Thursday, January 21, 2010

New England (Journal of Medicine) and New York City Agree on Salt

Big news hit headlines this week as the result of a study published yesterday in the New England Journal of Medicine. Big news, yes. Surprising? Not really.

The study, available for personal use on the NEJM website, found that, "Modest reductions in dietary salt could substantially reduce cardiovascular events and medical costs and should be a public health target." There is no doubt that excessive salt in one's diet can lead to a host of medical problems. The study also highlighted the drastic cost savings of $10-$24 BILLION dollars annually, which are sure to gain attention in this economy.

I will admit that I have not yet read the full article, but I plan to as it fits right into what I'm reading about in my current research class. The big thing that sticks out to me is the "modest reduction" of salt intake. It's nothing drastic and certainly doable; this small reduction adds up to big benefits over the course of a lifetime. An editorial in the same issue of the NEJM by Appel and Anderson does mention that this still would not place people within the recommended zone for sodium intake:

"The findings by Bibbins-Domingo and colleagues support a population-wide reduction in salt intake, but is such a reduction achievable? To answer this question, one first needs to understand currentlevels of intake. Mean salt intake in the United States is extremely high in most age groups, including children, and is well above the current daily recommended upper limit of 5.8 g (2300 mg of sodium) (Figure 1).6 In several age groups, reducing salt intake by 3 g per day would not achieve the recommended upper limit of intake for U.S. adults, much less the goal of 3.8 g (1500 mg of sodium) per day, which applies to 69% of U.S. adults.7"

Interestingly, earlier this month New York City announced that it was leading an initiative to assist with companies voluntarily reducing salt levels in both packaged foods and restaurant foods by 25% over five years. Although not finalized yet, similar programs have had success in other countries, notably the United Kingdom. Appel and Anderson also mention similar programs in Ireland and Finland.

New York City seems to be spearheading quite the effort for improving overall health! It first eliminated trans fats from all city restaurants and also implemented a high tax on cigarettes in recent years. They even require calorie information on chain-restaurant menus! Their recent salt effort to reduce is a substantial effort that has gained support from numerous organizations, a full list of which can be found here. The newly published study in the NEJM serves as further evidence to the importance of their initiative.

Also of note is how sodium reduction fits into both Healthy People 2010 and Healthy People 2020, both of which are major health initiatives. For Healthy People 2010, focus area 19-10 was aimed at decreasing total sodium intake. The following was found:

"For the objective aimed at decreasing total sodium intake (19-10), 1999–2000 data suggested that average intake by persons 2 years of age and older remains well above the Dietary Guidelines' recommendation to consume less than 2,300 milligrams daily.2 Most of Americans' sodium intake comes from salt added by manufacturers to processed and prepackaged foods rather than from the natural salt content of foods or salt shakers used at the table or in cooking.2 With respect to objectives 19-8, 19-9, and 19-10, consumers need access to information about the fat (including saturated fat and trans fat) and sodium content of the foods they eat, both at home and away from home."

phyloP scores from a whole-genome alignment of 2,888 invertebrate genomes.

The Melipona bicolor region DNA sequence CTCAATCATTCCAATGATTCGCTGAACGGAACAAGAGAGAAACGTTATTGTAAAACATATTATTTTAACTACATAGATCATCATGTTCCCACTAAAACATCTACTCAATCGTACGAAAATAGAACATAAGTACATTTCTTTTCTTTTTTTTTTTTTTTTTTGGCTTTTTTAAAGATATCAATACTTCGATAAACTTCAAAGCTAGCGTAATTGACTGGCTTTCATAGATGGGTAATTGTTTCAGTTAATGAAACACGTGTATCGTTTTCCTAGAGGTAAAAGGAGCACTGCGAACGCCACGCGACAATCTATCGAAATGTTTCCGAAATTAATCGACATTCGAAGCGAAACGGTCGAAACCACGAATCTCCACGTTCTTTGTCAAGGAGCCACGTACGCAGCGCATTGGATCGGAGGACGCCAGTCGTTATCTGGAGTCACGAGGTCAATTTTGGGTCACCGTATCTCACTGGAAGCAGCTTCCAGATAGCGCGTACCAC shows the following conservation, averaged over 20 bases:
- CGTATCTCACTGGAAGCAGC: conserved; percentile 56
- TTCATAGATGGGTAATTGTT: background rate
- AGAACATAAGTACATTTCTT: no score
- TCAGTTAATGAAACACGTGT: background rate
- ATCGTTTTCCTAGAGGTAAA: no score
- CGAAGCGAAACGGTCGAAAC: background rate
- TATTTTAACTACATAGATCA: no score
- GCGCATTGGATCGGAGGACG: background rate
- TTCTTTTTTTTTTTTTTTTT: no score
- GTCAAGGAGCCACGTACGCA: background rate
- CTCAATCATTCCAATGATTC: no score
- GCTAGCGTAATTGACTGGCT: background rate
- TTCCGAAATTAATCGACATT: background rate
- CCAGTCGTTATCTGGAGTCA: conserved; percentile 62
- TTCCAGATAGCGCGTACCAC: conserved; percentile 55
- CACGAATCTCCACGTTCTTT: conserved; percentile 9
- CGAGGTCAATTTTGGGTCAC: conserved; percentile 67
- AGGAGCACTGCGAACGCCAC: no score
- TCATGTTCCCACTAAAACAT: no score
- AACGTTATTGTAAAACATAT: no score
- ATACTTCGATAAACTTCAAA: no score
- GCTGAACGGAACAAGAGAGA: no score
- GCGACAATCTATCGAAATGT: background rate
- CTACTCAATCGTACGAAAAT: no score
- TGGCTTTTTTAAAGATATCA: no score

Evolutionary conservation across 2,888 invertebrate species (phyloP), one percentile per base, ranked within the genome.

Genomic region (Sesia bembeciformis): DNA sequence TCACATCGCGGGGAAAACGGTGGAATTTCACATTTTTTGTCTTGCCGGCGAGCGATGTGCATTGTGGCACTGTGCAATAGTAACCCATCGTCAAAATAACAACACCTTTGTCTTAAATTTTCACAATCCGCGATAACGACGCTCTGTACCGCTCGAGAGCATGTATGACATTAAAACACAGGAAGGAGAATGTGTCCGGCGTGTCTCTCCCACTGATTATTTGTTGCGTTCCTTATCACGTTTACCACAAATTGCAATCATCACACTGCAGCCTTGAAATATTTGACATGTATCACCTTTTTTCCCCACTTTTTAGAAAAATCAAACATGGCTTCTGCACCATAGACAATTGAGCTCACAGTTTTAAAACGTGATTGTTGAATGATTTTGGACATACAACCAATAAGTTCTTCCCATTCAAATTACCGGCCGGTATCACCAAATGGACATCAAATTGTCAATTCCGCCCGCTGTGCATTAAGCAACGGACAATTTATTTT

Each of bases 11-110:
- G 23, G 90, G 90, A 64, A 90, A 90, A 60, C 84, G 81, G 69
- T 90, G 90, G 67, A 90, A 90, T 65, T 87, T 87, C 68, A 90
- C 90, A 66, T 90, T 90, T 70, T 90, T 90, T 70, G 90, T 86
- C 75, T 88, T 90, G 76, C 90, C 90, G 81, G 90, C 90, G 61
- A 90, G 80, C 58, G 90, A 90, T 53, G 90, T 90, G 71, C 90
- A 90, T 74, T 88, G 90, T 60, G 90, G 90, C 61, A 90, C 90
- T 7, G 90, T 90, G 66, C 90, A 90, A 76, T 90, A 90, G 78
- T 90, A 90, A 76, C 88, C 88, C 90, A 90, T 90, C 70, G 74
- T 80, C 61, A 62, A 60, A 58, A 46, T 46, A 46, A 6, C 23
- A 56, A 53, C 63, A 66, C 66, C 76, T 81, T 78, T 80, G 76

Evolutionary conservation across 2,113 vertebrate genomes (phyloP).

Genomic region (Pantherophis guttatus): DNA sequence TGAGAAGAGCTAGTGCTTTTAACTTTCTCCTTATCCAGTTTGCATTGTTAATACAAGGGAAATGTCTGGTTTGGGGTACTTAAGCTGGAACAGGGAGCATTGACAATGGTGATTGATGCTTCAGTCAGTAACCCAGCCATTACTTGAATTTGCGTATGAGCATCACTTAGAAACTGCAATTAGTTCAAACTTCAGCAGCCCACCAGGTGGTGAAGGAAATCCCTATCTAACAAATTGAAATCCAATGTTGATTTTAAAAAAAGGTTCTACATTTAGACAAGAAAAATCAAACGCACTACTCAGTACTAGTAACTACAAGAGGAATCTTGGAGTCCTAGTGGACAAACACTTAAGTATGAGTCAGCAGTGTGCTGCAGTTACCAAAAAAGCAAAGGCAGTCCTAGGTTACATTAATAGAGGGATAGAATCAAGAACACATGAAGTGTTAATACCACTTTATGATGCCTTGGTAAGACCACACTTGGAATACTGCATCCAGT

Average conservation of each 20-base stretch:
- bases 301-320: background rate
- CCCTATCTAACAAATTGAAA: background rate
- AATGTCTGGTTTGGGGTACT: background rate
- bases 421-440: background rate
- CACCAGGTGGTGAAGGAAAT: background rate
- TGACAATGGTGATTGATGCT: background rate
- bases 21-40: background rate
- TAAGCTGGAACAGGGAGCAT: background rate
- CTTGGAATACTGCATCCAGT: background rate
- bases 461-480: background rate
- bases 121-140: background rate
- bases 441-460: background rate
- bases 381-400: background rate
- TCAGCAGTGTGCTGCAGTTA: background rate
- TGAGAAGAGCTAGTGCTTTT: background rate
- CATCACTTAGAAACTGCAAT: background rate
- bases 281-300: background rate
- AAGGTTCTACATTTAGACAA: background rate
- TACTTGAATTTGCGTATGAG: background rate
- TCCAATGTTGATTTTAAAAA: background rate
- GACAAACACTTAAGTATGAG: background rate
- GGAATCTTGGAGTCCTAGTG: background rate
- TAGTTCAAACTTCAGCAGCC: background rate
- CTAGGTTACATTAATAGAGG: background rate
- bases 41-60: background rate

Based on this information for Healthy People 2020, objective NWS HP2020-10 is to "reduce consumption of sodium in the population aged 2 years and older." It is a retained, yet modified, version of objective 19-10 from Healthy People 2010.

It's clear that with the original objective, not enough was being done to help accomplish the goal of decreasing total sodium intake. I believe that initiatives such as the one in New York City (aimed at packaged food and restaurant foods, which data found is where most Americans get their sodium) are taking a huge step in the right direction. Access to information is not enough to change behavior. By actually changing the sodium content of foods, we get somewhere. Most people will not want or be able to eat all fresh, natural foods due to convenience or cost, so changing processed foods that the majority of the population consumes makes total sense. The editorial mentioned above notes that:

"In broad terms, there are two complementary strategies that could be used to lower salt intake: a public health approach, in which food manufacturers reduce levels of salt in processed and prepared foods, and an individual approach, which relies on each person to select and prepare foods with little or no salt. Given that approximately 75% of dietary salt comes from processed foods, the individual approach is probably impractical."

I couldn't agree more!

It will be interesting to follow this over the next few months and years. Can people change on a large scale? Will companies comply? If major medical organizations and large corporations can work together, everyone can benefit!

As Appel and Anderson concluded in their editorial:

"As we deliberate health care reform, let us not neglect this inexpensive, yet highly effective public health intervention for the prevention of disease."

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